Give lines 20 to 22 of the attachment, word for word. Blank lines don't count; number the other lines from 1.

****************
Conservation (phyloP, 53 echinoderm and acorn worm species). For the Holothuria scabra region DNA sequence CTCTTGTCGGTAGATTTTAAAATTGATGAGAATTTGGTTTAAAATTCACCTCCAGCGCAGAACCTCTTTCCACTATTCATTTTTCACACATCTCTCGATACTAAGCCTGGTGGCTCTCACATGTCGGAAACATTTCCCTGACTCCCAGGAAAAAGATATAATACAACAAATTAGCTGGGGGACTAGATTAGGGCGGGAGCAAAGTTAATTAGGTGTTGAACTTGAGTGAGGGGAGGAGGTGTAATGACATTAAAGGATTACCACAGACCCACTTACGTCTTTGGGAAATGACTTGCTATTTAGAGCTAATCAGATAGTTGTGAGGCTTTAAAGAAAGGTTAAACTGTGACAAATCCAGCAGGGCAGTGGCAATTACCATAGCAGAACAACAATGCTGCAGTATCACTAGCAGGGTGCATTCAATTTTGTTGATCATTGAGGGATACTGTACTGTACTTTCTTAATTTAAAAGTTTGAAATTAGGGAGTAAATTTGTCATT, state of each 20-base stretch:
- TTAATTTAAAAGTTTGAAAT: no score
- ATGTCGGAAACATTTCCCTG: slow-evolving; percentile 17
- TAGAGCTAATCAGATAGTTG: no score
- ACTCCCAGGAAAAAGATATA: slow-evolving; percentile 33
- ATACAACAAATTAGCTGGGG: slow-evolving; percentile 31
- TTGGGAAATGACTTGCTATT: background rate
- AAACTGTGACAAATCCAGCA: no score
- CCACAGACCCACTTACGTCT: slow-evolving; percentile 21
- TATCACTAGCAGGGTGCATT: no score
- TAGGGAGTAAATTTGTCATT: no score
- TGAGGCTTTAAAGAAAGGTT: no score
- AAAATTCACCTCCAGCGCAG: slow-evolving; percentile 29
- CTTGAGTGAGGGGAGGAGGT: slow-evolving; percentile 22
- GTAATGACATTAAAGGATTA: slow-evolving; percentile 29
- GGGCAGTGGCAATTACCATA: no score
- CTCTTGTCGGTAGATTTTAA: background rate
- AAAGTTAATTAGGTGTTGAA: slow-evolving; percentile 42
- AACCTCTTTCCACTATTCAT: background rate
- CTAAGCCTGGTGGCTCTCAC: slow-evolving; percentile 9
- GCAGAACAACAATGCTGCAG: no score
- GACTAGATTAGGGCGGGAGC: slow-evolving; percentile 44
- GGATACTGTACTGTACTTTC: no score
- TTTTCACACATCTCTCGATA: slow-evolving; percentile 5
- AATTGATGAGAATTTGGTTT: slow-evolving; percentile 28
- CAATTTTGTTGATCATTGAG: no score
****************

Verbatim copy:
- CTAAGCCTGGTGGCTCTCAC: slow-evolving; percentile 9
- GCAGAACAACAATGCTGCAG: no score
- GACTAGATTAGGGCGGGAGC: slow-evolving; percentile 44